Weiwei-isms

Princeton University Press
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The quotable Ai Weiwei

This collection of quotes demonstrates the elegant simplicity of Ai Weiwei's thoughts on key aspects of his art, politics, and life. A master at communicating powerful ideas in astonishingly few words, Ai Weiwei is known for his innovative use of social media to disseminate his views. The short quotations presented here have been carefully selected from articles, tweets, and interviews given by this acclaimed Chinese artist and activist. The book is organized into six categories: freedom of expression; art and activism; government, power, and moral choices; the digital world; history, the historical moment, and the future; and personal reflections.

Together, these quotes span some of the most revealing moments of Ai Weiwei's eventful career—from his risky investigation into student deaths in the 2008 Sichuan earthquake to his arbitrary arrest in 2011—providing a window into the mind of one of the world's most electrifying and courageous contemporary artists.

Select Quotes from the Book:

On Freedom of Expression

  • "Say what you need to say plainly, and then take responsibility for it."
  • "A small act is worth a million thoughts."
  • "Liberty is about our rights to question everything."

On Art and Activism
  • "Everything is art. Everything is politics."
  • "The art always wins. Anything can happen to me, but the art will stay."
  • "Life is art. Art is life. I never separate it. I don't feel that much anger. I equally have a lot of joy."

On Government, Power, and Making Moral Choice
  • "Once you've tasted freedom, it stays in your heart and no one can take it. Then, you can be more powerful than a whole country."
  • "I feel powerless all the time, but I regain my energy by making a very small difference that won't cost me much."
  • "Tips on surviving the regime: Respect yourself and speak for others. Do one small thing every day to prove the existence of justice."

On the Digital World
  • "Only with the Internet can a peasant I have never met hear my voice and I can learn what's on his mind. A fairy tale has come true."
  • "The Internet is uncontrollable. And if the Internet is uncontrollable, freedom will win. It's as simple as that."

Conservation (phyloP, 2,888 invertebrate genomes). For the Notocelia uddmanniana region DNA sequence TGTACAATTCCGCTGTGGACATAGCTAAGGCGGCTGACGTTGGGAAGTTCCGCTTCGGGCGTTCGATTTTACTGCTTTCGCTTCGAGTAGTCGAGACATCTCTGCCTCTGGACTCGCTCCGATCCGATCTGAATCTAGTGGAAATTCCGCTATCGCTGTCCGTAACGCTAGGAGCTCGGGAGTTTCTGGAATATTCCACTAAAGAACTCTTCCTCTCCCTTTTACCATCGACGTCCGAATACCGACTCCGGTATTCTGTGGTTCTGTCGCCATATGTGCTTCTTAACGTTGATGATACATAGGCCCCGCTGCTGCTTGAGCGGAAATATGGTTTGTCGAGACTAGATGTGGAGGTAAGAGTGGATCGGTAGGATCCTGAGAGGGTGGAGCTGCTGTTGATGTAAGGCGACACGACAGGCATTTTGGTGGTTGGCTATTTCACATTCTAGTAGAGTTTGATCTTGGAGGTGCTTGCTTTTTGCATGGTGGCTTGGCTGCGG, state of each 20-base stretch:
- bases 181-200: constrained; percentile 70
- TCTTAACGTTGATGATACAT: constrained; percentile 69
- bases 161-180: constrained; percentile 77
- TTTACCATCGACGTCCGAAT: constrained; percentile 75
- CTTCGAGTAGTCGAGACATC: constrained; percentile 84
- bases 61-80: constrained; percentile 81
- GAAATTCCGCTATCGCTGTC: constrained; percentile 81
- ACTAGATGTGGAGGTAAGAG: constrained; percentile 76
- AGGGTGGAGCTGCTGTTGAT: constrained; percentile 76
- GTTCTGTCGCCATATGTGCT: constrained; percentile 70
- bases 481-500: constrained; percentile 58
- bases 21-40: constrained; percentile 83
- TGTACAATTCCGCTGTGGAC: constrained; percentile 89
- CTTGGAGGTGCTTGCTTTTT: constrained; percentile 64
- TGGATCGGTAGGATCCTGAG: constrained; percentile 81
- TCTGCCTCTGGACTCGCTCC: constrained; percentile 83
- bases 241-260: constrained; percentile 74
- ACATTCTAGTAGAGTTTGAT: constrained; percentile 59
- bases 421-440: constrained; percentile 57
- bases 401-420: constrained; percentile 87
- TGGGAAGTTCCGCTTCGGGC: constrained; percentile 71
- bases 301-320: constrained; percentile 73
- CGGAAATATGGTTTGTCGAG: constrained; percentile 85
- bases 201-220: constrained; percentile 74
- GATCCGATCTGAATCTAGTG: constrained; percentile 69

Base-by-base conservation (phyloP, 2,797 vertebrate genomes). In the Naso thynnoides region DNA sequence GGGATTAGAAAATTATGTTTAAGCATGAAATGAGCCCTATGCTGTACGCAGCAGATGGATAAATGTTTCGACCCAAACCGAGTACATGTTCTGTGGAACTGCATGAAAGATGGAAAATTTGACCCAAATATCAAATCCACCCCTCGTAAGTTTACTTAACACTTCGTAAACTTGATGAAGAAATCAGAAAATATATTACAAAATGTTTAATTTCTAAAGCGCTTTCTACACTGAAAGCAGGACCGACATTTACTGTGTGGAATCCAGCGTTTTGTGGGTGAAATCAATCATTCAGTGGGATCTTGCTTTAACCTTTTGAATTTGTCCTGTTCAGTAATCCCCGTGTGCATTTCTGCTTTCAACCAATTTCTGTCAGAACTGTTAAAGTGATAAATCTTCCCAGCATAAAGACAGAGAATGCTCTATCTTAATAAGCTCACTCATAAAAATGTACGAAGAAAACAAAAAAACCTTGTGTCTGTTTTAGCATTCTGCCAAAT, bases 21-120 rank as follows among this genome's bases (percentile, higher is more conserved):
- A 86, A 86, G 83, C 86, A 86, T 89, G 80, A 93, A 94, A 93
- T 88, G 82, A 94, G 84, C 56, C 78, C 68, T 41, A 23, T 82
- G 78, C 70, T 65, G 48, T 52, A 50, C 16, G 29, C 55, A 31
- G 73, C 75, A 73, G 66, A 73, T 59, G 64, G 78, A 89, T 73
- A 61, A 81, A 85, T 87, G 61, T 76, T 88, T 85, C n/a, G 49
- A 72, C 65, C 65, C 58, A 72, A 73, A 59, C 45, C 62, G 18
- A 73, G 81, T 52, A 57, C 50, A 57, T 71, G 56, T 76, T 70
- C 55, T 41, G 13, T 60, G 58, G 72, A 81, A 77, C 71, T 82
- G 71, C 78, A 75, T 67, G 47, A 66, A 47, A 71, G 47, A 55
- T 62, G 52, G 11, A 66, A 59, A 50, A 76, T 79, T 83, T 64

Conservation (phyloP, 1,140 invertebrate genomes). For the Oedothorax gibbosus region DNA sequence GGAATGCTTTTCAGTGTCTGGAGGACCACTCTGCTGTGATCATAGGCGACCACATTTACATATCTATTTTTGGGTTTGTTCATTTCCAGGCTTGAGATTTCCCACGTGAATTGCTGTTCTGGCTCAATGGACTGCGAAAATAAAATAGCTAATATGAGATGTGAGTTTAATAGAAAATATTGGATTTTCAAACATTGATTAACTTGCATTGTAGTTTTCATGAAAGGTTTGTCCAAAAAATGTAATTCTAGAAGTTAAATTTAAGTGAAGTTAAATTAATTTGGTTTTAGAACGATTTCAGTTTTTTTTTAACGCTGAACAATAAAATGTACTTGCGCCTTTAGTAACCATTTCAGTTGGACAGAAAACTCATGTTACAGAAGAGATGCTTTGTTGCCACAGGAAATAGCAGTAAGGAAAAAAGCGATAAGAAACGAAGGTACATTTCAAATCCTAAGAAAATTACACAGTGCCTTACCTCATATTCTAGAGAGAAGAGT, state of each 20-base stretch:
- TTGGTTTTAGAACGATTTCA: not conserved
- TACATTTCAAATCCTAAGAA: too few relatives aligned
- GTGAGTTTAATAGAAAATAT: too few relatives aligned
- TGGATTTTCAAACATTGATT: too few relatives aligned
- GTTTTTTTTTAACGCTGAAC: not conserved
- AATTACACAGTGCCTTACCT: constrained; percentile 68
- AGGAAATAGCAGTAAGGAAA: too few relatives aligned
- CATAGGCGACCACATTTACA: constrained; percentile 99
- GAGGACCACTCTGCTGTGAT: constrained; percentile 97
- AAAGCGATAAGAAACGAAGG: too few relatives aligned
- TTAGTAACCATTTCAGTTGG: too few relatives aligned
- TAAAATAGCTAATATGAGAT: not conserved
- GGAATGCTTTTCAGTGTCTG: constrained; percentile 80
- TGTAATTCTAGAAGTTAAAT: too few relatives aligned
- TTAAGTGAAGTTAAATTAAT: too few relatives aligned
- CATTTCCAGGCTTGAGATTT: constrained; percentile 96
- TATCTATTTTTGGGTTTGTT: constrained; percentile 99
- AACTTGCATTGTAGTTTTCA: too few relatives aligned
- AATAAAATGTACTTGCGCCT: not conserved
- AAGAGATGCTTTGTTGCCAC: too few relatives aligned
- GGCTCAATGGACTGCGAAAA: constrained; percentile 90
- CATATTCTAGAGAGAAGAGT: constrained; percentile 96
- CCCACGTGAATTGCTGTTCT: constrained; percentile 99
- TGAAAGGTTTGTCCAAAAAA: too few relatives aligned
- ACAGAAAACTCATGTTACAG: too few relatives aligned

• "The Internet is the best thing that could have happened to China."

On History, the Historical Moment, and the Future
  • "If a nation cannot face its past, it has no future."
  • "We need to get out of the old language."
  • "The world is a sphere, there is no East or West."

Personal Reflection
  • "I've never planned any part of my career—except being an artist. And I was pushed into that corner because I thought being an artist was the only way to have a little freedom."
  • "Anyone fighting for freedom does not want to totally lose their freedom."
  • "Expressing oneself is like a drug. I'm so addicted to it."
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About the author

Ai Weiwei is one of China's most influential and inspiring figures. Artist, architect, curator, and activist, he has been an outspoken critic of the Chinese government's stance on human rights and democracy. His work has been exhibited at the Venice Biennale, the Guangzhou Triennial, Tate Modern, the Smithsonian, and other venues throughout the world. Larry Warsh has been active in the art world for more than thirty years. He has collaborated with Ai Weiwei on several projects, including the public art installation Circle of Animals / Zodiac Heads (2010). Warsh is a former member of the Contemporary Arts Council of the Asia Society and the Contemporary Arts Committee of the China Institute. He has also served on the boards of the Museum of Contemporary Art, China; the Alliance for the Arts; and the Getty Museum Photographs Council. He is currently on the board of Muse Film and Television and is a member of the Basquiat Authentication Committee.
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Additional Information

Publisher
Princeton University Press
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Published on
Dec 1, 2012
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Pages
152
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ISBN
9781400845859
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Language
English
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Genres
Art / Individual Artists / Artists' Books
Art / Individual Artists / Monographs
Philosophy / Political
Political Science / Censorship
Political Science / Commentary & Opinion
Political Science / Human Rights
Political Science / Political Freedom
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Content Protection
This content is DRM protected.
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Eligible for Family Library